How to Copy a File to Multiple Directories on Linux

Under Linux file management, flexibility is key. When dealing with a single file copy required in multiple directory destinations, we do not want to waste too much time re-inventing the targeted directory paths before all of them have the intended file copy.

For standard file/directory copying operations, the Linux cp command is used.

This tutorial will walk us through various Linux-based approaches to copying a single file to multiple directory locations in Linux.

Problem Statement

To make this tutorial interesting, we will create a random file and some random directories to which a copy of the created file will be sent.

$ touch to_be_copied.txt

As for the random directories, we are going to create three random directories (dir1, dir2, and dir3) to exist in three different locations.

$ mkdir dir1 /home/dnyce/Downloads/dir2 /home/dnyce/Documents/dir3 
Create Random Directories in Linux
Create Random Directories in Linux

We can now start looking at the approaches of copying a single file to these three directories instantaneously.

1. Using Shell loop and cp Command

Consider the following shell loop implementation for copying the single file we created into the three directories.

$ for i in /home/dnyce/dir1 /home/dnyce/Downloads/dir2 /home/dnyce/Documents/dir3; do cp to_be_copied.txt ${i}/; done 

Make sure you indicate the absolute path to the targeted directories.

In the above shell loop, the three directories are assigned to the variable i before the do statement is executed to copy our file to those three directories.

Confirm that the file was copied to the three directories.

$ ls -l dir1
$ ls -l /home/dnyce/Downloads/dir2
$ ls -l /home/dnyce/Documents/dir3
Copy File to Multiple Directories in Linux
Copy File to Multiple Directories in Linux

2. Using find and cp Commands

By default, the Linux find command is effective in querying the possibility of a file existing within a directory hierarchy.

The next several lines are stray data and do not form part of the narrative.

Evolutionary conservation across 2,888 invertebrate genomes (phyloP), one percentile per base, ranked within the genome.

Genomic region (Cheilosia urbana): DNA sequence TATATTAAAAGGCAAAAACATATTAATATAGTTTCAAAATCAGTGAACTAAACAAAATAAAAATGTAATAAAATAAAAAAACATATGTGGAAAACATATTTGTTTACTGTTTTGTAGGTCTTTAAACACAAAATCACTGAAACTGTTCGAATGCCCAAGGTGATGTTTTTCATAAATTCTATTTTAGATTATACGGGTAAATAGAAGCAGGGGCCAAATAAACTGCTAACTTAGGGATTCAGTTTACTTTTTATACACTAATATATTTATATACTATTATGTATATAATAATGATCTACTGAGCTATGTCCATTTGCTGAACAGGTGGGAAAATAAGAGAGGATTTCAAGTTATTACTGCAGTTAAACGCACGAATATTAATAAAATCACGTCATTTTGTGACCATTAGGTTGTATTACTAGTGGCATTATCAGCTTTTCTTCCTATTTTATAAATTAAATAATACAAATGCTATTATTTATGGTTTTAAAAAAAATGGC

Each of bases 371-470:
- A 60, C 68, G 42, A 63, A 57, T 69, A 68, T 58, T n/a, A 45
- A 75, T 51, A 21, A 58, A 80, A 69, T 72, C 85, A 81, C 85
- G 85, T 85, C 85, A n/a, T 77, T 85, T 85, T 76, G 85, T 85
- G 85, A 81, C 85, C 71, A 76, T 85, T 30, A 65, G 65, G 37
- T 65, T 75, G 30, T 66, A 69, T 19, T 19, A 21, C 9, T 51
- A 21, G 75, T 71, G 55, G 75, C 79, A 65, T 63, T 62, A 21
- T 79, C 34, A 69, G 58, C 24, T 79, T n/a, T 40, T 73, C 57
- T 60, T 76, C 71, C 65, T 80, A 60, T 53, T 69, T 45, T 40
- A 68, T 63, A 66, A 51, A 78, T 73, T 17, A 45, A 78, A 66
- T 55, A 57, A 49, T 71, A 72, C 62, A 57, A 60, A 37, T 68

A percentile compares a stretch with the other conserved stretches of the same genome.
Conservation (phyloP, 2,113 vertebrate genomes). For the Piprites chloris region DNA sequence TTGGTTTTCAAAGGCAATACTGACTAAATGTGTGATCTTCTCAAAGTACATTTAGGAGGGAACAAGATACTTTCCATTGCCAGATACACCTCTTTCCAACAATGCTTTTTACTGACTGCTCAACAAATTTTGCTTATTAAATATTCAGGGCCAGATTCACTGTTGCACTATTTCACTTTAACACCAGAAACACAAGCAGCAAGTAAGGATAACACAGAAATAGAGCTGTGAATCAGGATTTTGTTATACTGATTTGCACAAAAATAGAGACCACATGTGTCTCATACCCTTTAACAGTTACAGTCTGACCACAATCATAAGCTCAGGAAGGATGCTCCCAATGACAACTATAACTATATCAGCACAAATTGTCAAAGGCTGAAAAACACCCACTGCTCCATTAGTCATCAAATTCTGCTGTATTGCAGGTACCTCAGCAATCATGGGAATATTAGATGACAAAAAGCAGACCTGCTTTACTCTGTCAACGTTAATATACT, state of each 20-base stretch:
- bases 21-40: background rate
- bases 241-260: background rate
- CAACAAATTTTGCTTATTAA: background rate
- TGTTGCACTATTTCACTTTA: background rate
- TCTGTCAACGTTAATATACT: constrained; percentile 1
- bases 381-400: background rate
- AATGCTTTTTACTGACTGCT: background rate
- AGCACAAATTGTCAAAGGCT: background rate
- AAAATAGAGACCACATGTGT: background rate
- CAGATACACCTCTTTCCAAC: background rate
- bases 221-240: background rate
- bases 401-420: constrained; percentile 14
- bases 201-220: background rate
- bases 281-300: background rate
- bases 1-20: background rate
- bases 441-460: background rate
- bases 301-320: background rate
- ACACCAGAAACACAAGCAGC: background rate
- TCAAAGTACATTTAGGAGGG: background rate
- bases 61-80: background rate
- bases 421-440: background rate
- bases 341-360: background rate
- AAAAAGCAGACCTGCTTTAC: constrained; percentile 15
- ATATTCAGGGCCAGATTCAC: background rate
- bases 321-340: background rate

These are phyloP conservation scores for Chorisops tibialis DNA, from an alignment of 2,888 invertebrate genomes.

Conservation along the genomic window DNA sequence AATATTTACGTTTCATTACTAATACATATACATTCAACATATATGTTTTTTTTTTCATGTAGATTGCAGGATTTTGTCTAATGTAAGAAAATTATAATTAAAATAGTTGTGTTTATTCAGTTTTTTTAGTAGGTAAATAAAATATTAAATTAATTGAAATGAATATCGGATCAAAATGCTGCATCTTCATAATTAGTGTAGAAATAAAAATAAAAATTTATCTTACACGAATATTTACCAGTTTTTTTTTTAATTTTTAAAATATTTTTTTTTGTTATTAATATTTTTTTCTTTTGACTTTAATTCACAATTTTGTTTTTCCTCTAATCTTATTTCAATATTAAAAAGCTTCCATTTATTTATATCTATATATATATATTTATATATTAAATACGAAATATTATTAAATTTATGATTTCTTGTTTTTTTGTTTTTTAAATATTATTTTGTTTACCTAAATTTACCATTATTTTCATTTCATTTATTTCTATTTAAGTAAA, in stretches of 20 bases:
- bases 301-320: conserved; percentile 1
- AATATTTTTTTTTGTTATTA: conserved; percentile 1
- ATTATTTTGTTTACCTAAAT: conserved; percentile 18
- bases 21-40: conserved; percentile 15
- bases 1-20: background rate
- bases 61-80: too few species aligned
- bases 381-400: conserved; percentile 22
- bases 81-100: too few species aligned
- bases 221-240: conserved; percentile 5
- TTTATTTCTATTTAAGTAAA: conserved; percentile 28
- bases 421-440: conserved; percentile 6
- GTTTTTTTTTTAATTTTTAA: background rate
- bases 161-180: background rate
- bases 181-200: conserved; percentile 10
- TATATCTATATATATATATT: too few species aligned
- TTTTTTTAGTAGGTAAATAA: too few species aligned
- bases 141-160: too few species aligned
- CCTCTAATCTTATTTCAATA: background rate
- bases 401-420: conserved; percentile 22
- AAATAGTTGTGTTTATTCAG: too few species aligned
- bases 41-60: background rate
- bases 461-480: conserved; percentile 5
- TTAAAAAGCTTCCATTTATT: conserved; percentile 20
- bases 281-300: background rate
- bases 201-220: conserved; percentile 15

We can implement the find and cp commands in the following manner:

$ find /home/dnyce/dir1 /home/dnyce/Downloads/dir2 /home/dnyce/Documents/dir3 -maxdepth 0 -type d -exec cp to_be_copied.txt {} \;

Any existing file with a similar name within the targeted directories will be overwritten.

  • -maxdepth is set to 0 so that the find command does not extend its search into existing subdirectories if any.
  • -type d specifies that we are dealing with a directory.
  • -exec executes the cp command which copies our file to the searched and found directories.

3. Using echo, xargs, and cp Commands

The xargs command will reference a standard output before building and executing associated command lines. As for the echo command, we will use it to identify the directory locations where our single file copy will be sent.

The implementation of the above three commands is as follows:

$ echo /home/dnyce/dir1 /home/dnyce/Downloads/dir2 /home/dnyce/Documents/dir3 | xargs -n 1 cp to_be_copied.txt

The echo command is piped to the xargs command which takes the directory paths as arguments and appends them one by one (-n 1).

4. Using tee Command

Basically, the tee command takes a logically valid input from standard input and writes the result to file(s) and/or standard output. Its implementation in our case is as follows:

$ tee /home/dnyce/dir1/to_be_copied.txt /home/dnyce/Downloads/dir2/to_be_copied.txt /home/dnyce/Documents/dir3/to_be_copied.txt < to_be_copied.txt

As you have noticed, we have specified the name of the file to be copied inside targeted directories because the tee command does not take a directory name as an argument.

Know of other cool ways to copy a file to multiple directories on Linux? Don’t hesitate to leave a comment or feedback.

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